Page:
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Market research: Gambling in China

Market research: Gambling in China

On July 12 and 13th, Chinese police arrested 108 individuals it accused of operating gambling rings around the 2014 FIFA world cup. Authorities declared asset seizures of about 18 billion RMB ($2.9 billion at the time). Reports have suggested that this is a fraction of the total amount of money spent on World Cup bets. In the past few months, several incidents of suicides have been reported linked to huge betting losses from games.
Illegal gambling handles huge amounts of money in China. In May 2014, Shanghai authorities arrested 63 people under the suspicion of having run an online gambling ring worth more than 120 billion RMB ($19.38 billion). Culturally, gambling is entrenched in China, and the government is struggling to keep up with estimated 200 million regular gamblers in the country.

Gambling Regulations in China

Gambling is illegal on mainland China. This ban was in place from 1949 through to the end of the 1970s, after which it experienced a brief resurgence. By the start of the 1980s, it was once again rife throughout the country, and the government once again imposed a serious ban which is in place today. No gambling may take place under the threat of serious fines, jail sentences and even the death penalty, but there are two exceptions; firstly, gambling is permitted if the proceeds went to charity, and secondly, if it’s being done in state-authorised lotteries.

Since 1987, the government has organised two separate lotteries; the China Sports Lottery and the China Welfare lottery. Both of these lotteries are intended to provide funds for various welfare projects. The sports lottery, which allows ticket-buyers to bet on sporting events, accounted for 43% of 2013’s 309 billion yuan ticket sales, and this year World Cup-related bets were up 83% from the previous event. The total lottery revenue for 2015 is projected to be 431 billion RMB.
However, illegal gambling rings are often preferred to the state-run lotteries because they offer better odds and their regulations are less stringent.
The lottery tickets are usually sold at physical locations, but since January 2013, they’ve also been available at licensed websites. However, there is still a thriving market for resold tickets on other websites such as Taobao, Weixin and Weibo. These operate in a legal grey zone, as the tickets may be legally purchased (though perhaps not), but the practice of selling them further may not be.  gambling in China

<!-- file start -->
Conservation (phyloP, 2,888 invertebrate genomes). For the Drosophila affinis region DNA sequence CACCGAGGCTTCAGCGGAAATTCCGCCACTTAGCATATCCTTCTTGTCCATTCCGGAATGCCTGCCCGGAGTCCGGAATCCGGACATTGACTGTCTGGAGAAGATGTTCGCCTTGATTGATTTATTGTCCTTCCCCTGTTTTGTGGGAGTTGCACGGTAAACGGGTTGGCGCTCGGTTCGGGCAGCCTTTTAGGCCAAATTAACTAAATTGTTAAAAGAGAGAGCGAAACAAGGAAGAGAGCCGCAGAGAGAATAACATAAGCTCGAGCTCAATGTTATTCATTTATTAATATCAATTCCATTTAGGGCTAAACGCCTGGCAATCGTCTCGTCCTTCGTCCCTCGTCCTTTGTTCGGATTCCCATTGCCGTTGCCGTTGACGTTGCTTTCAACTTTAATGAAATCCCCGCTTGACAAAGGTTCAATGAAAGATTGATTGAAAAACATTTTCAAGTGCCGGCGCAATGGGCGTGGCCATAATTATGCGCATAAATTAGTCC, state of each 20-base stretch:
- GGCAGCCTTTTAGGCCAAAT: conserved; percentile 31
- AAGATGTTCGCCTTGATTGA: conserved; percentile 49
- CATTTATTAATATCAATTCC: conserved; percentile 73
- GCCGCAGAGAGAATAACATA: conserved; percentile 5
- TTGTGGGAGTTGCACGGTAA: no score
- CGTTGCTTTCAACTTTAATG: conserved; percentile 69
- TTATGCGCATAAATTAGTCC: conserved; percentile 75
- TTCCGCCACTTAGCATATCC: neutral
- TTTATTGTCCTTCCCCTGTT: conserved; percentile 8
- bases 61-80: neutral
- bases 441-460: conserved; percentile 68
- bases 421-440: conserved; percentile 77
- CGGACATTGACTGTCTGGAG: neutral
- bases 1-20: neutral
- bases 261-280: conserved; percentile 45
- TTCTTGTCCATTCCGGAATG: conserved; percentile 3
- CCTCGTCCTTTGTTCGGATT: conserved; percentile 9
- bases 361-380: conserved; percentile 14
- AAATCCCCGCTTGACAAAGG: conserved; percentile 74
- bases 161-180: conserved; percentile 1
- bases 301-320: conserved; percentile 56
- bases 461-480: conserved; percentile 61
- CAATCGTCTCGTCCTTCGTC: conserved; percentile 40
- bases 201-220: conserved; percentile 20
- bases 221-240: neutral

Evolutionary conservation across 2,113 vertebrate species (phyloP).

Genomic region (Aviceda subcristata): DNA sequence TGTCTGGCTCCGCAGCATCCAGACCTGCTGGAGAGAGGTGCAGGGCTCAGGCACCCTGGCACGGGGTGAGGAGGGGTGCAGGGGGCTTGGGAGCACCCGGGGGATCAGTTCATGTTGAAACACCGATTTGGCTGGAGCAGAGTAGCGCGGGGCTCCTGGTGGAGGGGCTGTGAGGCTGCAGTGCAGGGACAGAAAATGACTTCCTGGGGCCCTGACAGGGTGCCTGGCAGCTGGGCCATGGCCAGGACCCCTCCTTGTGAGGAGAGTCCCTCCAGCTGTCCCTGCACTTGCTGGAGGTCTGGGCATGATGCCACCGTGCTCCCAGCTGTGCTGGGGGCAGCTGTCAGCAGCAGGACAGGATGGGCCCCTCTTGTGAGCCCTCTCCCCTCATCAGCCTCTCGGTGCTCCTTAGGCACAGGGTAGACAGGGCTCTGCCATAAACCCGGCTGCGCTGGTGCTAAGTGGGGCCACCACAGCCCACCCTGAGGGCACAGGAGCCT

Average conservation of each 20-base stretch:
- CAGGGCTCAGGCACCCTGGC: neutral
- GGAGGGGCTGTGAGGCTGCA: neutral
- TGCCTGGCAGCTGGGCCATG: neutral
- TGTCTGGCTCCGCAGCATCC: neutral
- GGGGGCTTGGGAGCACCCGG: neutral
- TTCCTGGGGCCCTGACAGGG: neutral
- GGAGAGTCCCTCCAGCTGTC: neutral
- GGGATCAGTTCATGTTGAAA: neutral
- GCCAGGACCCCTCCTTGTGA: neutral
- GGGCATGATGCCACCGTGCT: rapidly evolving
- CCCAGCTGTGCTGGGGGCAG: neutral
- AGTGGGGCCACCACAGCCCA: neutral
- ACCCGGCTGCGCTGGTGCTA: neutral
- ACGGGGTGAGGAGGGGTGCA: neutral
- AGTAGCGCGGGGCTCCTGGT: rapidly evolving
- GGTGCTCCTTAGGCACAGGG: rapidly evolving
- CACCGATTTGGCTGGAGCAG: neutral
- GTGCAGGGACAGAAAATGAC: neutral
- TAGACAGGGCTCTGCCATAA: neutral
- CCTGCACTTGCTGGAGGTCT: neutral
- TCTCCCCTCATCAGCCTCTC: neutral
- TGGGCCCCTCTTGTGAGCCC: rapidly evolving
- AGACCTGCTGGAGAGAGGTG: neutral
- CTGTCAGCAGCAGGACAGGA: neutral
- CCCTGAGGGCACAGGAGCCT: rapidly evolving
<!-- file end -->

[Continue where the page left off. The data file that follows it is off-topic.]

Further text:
Gambling in Hong Kong and Macau

These laws hold true for China’s Mainland; Hong Kong and Macau are notably exempt. Macau has thrived on mainlanders gambling at casinos and dog races, while Hong Kong has benefited from its horse racing.
The central government has enacted policies to try and curb the problem of gambling in these areas. At the moment, travellers from the mainland may not bring out more than 20,000 RMB (about $1,350 US) in cash, and China’s UnionPay card systems have been changed to limit the ability to draw large amounts of cash. Gamblers have found ways around this, however. Currency is often smuggled past the very porous checkpoints linking Hong Kong and Macau to the Mainland. Spot-checks are rare at the various ferry terminals, land crossings and airports.
Pawn shops have always become associated with casinos. Since there appears to be no real legal limit on the value of personal belongings individuals take out of the country, they are allowed to pawn the items off for cash to gamble with. More recently, micro-finance companies have also sprung up dedicated to lending to gamblers under licenses that should limit them to lending to small businesses.
Despite the central government’s sternly-phrased bans, public campaigns against the practice, and numerous death and prison sentences for gambling on the mainland (usually termed ‘embezzlement’ in the charges), the practice remains pervasive everywhere from street-corner card games to mah-jong parlours to online gambling rings organised by criminal cartels. The laws don’t look set to change soon.

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